But Bram mentioned his secret to her only that once and never spoke of it again. Not to her. In subsequent years had he been waiting for her to raise the subject, or had he hoped to bury it forever?
But they were never out of mind. Like Bram himself.
Now, the Dowager Lady Bramley has a feeling that her husband wants her to put that painting and the thumbscrews back where they belong. To do this Elizabeth must venture to the village of Slowly Fell, where that certain secret about her husband's past is lying in wait. His ghost has very subtly been leading her in that direction and Melchior Bramley is a persistent fellow.
He won't rest and she can't set either of them free of the past until she's done what he wants. But he won't make it easy for her. He loves his riddles, his practical jokes and his mysteries!
* * * *
(Excerpt below from Slowly Fell)
Christmas used to be Bram's favorite time of year, when he enjoyed lively society with an intimate group of very good, very dear friends. And he loved to tell mysteries, gathering them all around him to hear a tale of which he would later say, "What do you think of that then?"
His recipe for a good party was simple: "A cozy gathering with a few merry souls, and plenty of beef and ale, is the best sort of company," he would exclaim. "One in which I need not mind what I say, and if I want to put my boot heels up, I bloody well can."
Actually, she had never known him worry about what other people thought of him in any case. Marriage to Elizabeth had somewhat tempered his bad habits and necessitated a little extra polish on his boots, but he still put those heels up, without qualm, wherever and whenever he wanted.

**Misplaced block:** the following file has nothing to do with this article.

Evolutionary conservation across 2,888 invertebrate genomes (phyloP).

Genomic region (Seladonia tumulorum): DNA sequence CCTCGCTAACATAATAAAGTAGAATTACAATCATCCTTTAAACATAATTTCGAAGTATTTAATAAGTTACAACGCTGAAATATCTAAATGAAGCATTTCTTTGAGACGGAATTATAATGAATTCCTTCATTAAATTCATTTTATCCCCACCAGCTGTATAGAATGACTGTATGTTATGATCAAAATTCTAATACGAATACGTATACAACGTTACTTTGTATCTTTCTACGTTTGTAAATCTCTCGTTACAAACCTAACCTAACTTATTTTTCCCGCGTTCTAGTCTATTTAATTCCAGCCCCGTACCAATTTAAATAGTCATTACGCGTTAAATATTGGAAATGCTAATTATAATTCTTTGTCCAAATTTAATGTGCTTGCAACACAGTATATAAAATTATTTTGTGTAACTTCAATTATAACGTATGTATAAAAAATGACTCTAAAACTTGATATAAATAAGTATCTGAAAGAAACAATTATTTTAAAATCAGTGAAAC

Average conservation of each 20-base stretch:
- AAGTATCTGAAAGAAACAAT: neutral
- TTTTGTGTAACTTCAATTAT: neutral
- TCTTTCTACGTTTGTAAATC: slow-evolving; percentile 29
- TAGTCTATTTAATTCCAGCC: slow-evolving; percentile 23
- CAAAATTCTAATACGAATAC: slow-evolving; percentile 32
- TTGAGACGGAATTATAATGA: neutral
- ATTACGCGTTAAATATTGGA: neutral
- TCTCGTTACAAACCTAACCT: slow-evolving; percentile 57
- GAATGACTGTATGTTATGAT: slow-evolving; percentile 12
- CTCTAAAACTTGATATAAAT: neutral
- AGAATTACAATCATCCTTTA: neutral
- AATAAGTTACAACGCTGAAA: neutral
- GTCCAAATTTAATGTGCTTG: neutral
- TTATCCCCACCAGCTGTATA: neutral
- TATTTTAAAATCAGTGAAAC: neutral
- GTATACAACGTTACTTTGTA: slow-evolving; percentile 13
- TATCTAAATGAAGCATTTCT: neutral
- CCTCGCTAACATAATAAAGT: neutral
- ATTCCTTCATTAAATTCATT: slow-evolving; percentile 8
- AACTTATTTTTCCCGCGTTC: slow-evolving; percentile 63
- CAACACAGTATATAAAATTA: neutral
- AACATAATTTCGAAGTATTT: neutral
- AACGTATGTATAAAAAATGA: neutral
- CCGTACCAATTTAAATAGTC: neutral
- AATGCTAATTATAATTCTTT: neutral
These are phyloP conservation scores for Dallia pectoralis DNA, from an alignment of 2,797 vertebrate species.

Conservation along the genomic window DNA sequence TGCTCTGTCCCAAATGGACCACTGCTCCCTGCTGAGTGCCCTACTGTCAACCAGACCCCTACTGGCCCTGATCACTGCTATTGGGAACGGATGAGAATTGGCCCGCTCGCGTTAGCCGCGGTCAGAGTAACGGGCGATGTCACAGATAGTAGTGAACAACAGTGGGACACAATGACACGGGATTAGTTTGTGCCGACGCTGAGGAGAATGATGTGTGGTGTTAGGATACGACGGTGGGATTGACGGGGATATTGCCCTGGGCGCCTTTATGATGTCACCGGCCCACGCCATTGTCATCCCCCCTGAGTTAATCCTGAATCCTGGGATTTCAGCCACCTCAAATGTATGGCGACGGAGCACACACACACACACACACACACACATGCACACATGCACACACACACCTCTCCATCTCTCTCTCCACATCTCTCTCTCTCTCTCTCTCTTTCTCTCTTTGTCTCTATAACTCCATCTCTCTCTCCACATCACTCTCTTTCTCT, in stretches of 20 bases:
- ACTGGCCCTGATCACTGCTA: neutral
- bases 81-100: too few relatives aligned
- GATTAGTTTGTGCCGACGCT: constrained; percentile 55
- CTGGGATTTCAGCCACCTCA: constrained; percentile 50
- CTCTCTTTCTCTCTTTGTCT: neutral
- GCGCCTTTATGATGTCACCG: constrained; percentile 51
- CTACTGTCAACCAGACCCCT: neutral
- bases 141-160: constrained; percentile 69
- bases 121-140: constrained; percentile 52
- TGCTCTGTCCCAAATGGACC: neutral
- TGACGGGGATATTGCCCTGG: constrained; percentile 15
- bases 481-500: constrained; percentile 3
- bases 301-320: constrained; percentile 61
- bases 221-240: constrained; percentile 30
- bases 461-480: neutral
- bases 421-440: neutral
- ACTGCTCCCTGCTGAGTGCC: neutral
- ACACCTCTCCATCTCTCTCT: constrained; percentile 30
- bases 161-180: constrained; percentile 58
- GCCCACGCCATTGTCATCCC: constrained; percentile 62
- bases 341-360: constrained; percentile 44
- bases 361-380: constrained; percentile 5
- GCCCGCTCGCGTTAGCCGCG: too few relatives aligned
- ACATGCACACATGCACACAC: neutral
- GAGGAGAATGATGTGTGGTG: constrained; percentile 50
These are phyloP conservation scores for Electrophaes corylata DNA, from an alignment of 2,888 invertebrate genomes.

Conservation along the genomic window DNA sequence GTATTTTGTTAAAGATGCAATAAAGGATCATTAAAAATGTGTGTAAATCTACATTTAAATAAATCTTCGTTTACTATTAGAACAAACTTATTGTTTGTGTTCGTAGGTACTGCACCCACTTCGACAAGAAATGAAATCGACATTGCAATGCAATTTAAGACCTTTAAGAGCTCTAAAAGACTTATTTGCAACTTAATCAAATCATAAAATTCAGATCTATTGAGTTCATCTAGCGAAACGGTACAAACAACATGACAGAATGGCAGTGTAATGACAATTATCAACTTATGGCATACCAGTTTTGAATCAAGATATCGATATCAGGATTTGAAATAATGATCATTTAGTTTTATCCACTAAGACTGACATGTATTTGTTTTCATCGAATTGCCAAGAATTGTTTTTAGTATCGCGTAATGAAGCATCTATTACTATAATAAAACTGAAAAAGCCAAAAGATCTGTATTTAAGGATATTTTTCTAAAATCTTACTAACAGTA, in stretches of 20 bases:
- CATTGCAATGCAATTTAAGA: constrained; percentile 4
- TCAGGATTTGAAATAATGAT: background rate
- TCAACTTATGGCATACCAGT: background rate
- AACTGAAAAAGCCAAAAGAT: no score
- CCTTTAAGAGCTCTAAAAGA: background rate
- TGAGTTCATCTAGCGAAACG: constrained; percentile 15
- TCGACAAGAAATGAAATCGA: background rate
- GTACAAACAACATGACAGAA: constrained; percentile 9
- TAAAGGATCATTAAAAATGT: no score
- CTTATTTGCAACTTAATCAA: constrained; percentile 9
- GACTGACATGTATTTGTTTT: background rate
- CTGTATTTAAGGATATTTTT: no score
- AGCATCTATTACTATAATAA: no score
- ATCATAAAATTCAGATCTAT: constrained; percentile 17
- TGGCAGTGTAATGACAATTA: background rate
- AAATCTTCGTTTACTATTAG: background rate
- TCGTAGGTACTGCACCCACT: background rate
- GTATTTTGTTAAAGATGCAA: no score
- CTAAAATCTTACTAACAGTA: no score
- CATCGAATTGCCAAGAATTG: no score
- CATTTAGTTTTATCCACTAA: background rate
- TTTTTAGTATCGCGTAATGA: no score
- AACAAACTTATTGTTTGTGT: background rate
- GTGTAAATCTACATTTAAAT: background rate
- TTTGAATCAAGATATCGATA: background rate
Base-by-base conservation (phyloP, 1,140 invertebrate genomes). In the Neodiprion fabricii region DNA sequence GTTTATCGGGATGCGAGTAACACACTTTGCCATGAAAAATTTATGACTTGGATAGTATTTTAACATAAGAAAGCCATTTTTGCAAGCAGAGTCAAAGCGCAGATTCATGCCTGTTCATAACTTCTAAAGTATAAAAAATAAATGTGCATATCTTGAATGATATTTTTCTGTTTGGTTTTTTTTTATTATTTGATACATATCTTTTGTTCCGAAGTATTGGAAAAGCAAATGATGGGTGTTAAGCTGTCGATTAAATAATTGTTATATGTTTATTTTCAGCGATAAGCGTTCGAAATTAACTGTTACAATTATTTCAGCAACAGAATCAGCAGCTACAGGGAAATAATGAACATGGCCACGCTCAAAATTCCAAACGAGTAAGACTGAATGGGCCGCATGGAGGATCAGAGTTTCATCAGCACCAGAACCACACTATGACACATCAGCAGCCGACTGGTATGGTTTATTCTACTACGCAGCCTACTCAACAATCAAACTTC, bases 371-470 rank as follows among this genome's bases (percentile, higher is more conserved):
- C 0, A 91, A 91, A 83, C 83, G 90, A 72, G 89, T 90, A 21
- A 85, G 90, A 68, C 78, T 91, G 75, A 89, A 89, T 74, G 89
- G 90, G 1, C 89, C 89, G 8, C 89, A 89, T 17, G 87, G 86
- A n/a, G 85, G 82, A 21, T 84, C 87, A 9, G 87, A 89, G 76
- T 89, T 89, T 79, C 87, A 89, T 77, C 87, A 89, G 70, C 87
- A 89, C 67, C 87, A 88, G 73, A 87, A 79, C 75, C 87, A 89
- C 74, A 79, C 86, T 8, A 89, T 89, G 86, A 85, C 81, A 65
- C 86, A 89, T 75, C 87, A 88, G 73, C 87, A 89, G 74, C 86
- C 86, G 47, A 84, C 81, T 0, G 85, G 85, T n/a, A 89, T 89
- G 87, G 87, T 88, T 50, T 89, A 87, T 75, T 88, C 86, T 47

She pictured him, now, sitting in his chair at the far end of the table, telling one of his infamously ribald tales, laughing loudly and with such gusto along the way that he could barely finish. His laughter was so infectious that he would start everybody at the table rocking with helpless chuckles, even though they could no longer understand a word he tried to say and had long since lost the thread of his story.
Suddenly she heard his voice in her ear. "What's all this then? No good sitting around here all alone and feeling sorry for yourself, Betsy."
She closed her eyes and felt the dampness under her lashes.
Nobody had called her "Betsy" since Bram died. She was "my lady", "your ladyship" or "Dowager Lady Bramley." She was an aunt and a mother and a rather fearsome grandmama. But she was nobody's wife anymore, nobody's lover, nobody's passion. There were many rooms inside the life of a woman, but several doors inside her mansion had now closed, shutting down entire wings of the building. In truth, she suspected there was not a soul left wandering her metaphorical corridors who even remembered her name was Elizabeth. They would certainly never think of her as "Betsy".
When Bram died he took that name and that young girl with him.
* * * *
But no, Lady Bramley is NOT getting another showcase, so she can stop right there with this excerpt. If you want to read more, you can find Slowly Fell here.
Thanks for reading!
(Image used here: Gentleman on a Bay Horse, by Charles Towne 1815)